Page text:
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"I'm hollow. But Alex has come and brought me...from heaven, he's been bringing me hope. He's still my inspiration. And I know now more than ever that there is a God. Because of Alex. Because Alex is still coming through. Because that's the kind of man he is."
-- Tom Teeves

Shortly after midnight last Friday, I sat in a darkened movie theater and watched the flickering images of Christopher Nolan's The Dark Knight Rises. Unbeknownst to myself and the host of young moviegoers who surrounded me, a gunman in Aurora, Colorado had just opened fire on an audience much like our own, killing twelve and leaving 58 wounded, some critically. While most of us would not hear the news until the following morning, it will remain forever linked to the film in our minds.

When I left the theater that morning, I intended to write on the final chapter of Nolan's audacious trilogy—a series with enough thematic richness and complexity for dozens of articles. But when I sat down to write later that day, now fully aware of the terrible events to the south, I was unable to focus my thoughts. Was it the disquieting similarity between my own screening and the setting of the shooting that most unnerved me? Or was it the closeness of my own quiet hometown to the tragic epicenter of Aurora that brought the night's horrors so unsettlingly home? Could it be the fact that the violent actions of this orange-haired assailant so clearly mimicked the brutally dispassionate violence so frequently seen on America's screens, causing me to wonder just how complicit I myself have become in its proliferation? Whatever the cause, I could not escape the sense that the film was rapidly shrinking into the background, becoming an unimportant side note in a much larger conversation.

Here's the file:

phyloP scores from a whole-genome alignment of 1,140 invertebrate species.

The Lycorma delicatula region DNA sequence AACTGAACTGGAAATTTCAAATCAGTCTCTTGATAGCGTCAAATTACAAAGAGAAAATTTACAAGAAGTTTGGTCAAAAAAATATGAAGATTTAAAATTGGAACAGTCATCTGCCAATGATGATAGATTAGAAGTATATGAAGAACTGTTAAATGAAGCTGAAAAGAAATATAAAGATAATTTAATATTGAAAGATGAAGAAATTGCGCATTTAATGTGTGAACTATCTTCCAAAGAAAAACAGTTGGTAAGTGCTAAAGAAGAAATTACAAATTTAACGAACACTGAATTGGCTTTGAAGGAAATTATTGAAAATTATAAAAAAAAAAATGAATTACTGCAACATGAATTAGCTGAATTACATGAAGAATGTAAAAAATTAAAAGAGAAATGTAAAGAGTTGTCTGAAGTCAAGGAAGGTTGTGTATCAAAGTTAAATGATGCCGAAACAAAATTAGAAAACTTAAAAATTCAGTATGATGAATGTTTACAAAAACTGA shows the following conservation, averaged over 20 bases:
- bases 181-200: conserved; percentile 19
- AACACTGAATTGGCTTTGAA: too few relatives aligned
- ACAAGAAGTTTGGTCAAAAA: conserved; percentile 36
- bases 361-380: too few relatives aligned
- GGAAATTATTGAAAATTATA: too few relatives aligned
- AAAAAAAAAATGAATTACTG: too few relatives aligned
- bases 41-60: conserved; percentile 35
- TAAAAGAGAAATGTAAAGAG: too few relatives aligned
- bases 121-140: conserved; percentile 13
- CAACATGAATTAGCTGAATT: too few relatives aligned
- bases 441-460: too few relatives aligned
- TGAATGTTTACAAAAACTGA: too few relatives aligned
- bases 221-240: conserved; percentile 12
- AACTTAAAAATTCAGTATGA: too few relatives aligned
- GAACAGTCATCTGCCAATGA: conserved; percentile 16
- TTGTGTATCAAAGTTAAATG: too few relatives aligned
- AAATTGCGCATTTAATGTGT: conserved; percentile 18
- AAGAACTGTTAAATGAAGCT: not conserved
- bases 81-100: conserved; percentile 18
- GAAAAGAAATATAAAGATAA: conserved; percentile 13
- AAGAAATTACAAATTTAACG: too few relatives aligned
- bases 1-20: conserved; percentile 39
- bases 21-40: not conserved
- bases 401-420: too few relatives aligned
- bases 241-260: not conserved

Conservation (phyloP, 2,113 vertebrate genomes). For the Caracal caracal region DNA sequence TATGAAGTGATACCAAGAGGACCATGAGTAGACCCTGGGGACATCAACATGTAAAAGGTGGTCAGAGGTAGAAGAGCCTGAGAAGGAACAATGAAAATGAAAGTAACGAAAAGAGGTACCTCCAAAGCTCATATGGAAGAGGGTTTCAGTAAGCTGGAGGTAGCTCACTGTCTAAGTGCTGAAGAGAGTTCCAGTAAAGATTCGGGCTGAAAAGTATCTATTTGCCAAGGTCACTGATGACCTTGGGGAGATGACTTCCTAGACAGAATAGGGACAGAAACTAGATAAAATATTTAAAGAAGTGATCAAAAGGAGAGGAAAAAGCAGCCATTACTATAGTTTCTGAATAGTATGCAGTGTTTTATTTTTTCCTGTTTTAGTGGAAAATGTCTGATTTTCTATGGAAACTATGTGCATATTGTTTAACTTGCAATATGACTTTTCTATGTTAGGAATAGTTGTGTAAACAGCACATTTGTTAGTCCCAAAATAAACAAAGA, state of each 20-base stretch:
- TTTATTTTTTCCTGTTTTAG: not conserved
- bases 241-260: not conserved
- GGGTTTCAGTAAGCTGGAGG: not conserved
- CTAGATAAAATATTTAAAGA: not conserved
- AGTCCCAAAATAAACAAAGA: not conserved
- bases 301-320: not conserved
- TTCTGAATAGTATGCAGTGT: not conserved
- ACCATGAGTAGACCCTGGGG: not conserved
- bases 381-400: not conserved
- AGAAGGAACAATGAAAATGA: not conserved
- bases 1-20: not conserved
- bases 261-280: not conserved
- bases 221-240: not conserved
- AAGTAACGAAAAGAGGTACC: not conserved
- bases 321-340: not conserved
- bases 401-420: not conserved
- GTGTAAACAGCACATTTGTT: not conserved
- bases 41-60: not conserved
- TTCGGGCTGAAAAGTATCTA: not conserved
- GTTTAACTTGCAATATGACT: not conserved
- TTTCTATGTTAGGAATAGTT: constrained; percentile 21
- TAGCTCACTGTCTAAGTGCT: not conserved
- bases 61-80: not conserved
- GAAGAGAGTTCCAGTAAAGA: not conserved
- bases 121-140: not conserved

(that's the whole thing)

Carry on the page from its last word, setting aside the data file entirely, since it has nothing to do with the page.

The need to grapple with mass shootings such as this one has occurred with a terrifying regularity in recent years, each time triggering a maelstrom of conflicting emotions in me: horror at the atrocity itself; sorrow for its victims and their families; relief that none dear to me were called to pay the ultimate price; shame at that relief, and at the easy nonchalance with which I take for granted the extraordinary blessings present in my own life; gratitude as I recognize more keenly those very blessings. I suspect many of us run through a gamete of similar emotions in our personal struggle to come to terms with last Friday's tragedy.

In the coming weeks, we will experience a societal struggle for understanding, as well. Law enforcement officers and media outlets will delve into the shooter's life—what he ate; whether he drank; the playlists on his iPod; what he watched; the books he read; his habits, foibles, hatreds, and loves—all in a desperate attempt to understand why he committed this heinous crime. The search for meaning is a profoundly human one, and there is no more obvious use for that instinctive urge than when confronting such a wrenching example of the Problem of Evil. But the pieces that make up his troubled existence will never add up; the gap between his motivation and the evilness of his actions will remain no matter how desperately we seek to close it.